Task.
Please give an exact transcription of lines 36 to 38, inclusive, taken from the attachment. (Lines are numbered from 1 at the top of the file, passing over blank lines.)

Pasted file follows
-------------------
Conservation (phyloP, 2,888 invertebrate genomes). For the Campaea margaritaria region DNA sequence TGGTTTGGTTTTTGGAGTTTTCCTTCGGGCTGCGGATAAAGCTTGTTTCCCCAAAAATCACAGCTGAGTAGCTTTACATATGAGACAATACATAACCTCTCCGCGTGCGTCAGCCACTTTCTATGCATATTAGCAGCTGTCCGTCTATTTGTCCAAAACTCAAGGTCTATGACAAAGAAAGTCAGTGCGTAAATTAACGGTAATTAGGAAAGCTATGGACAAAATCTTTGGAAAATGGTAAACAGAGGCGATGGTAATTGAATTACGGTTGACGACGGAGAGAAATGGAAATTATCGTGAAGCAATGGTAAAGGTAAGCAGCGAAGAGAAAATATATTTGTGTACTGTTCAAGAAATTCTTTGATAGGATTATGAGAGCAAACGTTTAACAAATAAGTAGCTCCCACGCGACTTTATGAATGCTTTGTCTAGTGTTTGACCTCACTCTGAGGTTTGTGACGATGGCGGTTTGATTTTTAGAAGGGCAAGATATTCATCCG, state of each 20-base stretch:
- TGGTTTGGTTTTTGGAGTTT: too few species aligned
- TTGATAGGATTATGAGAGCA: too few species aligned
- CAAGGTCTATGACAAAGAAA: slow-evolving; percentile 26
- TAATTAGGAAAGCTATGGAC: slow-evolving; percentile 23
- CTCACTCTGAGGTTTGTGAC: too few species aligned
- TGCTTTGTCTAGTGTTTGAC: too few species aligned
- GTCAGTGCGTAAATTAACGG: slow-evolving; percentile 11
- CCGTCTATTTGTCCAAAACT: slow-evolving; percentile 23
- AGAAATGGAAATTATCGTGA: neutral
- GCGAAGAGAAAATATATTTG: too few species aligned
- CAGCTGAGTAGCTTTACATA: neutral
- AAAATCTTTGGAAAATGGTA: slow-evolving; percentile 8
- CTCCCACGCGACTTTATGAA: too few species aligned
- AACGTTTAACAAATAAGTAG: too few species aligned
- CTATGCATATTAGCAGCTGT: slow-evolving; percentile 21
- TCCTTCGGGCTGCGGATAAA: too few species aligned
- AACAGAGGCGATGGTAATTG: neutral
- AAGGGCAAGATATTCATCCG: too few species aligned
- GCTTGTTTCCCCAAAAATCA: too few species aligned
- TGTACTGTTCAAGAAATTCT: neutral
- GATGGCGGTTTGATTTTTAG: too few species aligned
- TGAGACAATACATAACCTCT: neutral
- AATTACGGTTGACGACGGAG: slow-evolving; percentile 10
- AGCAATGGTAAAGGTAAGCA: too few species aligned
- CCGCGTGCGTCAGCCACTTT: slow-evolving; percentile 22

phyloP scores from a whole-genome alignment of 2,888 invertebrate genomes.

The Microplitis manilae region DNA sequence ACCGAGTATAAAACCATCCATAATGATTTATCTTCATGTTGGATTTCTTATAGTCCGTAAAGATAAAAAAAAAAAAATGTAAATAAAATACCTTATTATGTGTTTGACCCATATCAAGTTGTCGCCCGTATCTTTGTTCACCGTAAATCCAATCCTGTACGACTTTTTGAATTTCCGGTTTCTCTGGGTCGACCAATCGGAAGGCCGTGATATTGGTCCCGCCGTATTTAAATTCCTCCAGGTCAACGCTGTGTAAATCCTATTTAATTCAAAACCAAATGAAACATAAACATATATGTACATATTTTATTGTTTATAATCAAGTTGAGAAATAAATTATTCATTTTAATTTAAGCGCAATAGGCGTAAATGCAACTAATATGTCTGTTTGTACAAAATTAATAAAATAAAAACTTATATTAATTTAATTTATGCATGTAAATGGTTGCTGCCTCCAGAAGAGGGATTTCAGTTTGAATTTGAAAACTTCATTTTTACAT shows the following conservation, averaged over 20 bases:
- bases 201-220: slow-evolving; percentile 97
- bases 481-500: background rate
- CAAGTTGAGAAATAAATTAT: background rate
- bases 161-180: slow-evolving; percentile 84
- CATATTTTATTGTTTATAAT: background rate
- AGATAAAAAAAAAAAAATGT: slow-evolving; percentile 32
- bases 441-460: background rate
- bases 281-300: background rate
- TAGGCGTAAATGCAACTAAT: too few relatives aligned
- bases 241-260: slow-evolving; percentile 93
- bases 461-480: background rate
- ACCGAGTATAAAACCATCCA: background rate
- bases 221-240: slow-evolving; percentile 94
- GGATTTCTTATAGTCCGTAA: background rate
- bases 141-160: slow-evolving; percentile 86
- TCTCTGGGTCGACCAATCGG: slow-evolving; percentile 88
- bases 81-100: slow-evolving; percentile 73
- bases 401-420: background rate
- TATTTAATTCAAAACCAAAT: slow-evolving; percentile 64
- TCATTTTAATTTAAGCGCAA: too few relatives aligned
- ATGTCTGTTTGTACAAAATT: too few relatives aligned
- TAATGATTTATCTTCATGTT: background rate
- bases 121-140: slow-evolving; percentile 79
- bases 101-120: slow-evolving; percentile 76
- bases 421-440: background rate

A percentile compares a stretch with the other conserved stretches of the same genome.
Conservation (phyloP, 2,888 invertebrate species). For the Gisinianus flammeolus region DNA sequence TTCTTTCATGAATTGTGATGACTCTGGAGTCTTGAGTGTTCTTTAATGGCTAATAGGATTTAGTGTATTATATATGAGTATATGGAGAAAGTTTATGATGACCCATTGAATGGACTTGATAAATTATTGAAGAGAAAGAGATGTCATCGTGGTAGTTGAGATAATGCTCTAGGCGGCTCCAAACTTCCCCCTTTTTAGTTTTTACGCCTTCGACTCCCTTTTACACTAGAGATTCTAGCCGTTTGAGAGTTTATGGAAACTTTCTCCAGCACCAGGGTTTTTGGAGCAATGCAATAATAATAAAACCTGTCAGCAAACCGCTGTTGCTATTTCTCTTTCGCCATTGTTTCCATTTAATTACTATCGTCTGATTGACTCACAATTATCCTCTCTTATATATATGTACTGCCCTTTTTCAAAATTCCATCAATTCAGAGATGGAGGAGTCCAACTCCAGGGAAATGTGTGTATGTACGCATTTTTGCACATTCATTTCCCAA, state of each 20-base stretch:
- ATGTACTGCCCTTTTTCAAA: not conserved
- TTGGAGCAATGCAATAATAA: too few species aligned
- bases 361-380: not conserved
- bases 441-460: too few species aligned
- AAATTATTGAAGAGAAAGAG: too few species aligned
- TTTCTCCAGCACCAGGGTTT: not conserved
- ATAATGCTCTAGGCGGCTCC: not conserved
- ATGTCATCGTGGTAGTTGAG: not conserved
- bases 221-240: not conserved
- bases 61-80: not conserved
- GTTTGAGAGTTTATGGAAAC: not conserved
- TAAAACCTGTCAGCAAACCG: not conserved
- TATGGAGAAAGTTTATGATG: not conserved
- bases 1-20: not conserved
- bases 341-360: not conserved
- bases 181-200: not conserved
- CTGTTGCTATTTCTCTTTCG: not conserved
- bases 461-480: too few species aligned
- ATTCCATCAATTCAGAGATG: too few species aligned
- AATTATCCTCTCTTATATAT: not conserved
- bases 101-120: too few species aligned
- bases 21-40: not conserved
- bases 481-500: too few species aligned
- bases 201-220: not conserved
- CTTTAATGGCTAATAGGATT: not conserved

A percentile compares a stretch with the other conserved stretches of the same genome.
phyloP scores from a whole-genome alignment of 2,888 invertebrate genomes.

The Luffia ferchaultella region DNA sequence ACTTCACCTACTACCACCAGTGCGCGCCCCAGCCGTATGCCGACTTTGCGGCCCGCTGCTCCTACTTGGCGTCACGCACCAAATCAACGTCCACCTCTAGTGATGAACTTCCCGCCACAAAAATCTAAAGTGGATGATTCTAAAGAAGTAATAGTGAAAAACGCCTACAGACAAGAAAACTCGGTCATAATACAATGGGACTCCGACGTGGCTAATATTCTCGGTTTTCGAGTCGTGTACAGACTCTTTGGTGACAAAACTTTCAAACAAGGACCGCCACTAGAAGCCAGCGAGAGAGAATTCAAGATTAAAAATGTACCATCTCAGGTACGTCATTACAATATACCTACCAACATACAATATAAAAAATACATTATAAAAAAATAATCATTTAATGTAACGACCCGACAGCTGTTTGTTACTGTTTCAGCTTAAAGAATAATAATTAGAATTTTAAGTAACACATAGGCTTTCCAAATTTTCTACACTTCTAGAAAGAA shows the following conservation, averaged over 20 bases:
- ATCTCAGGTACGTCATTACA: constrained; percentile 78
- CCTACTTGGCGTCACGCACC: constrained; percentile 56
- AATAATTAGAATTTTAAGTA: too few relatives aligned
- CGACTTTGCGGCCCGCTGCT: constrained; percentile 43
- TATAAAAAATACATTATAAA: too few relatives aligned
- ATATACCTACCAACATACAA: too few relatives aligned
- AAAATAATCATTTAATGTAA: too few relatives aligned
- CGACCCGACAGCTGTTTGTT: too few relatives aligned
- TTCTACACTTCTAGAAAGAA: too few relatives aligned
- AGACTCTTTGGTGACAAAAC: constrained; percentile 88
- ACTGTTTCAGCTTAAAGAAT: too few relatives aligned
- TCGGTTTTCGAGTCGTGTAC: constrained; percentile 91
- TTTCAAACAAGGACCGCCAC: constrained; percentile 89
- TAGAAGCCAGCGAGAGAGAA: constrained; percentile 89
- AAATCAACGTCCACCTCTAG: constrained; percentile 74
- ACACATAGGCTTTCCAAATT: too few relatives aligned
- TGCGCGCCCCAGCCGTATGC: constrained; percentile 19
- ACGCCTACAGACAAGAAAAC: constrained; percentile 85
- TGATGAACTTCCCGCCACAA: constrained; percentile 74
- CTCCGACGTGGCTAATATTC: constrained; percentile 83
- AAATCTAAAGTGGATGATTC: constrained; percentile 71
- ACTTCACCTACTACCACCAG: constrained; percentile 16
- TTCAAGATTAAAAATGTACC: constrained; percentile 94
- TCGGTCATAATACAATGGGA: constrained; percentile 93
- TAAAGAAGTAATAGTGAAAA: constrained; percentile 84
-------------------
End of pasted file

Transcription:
- bases 281-300: background rate
- TAGGCGTAAATGCAACTAAT: too few relatives aligned
- bases 241-260: slow-evolving; percentile 93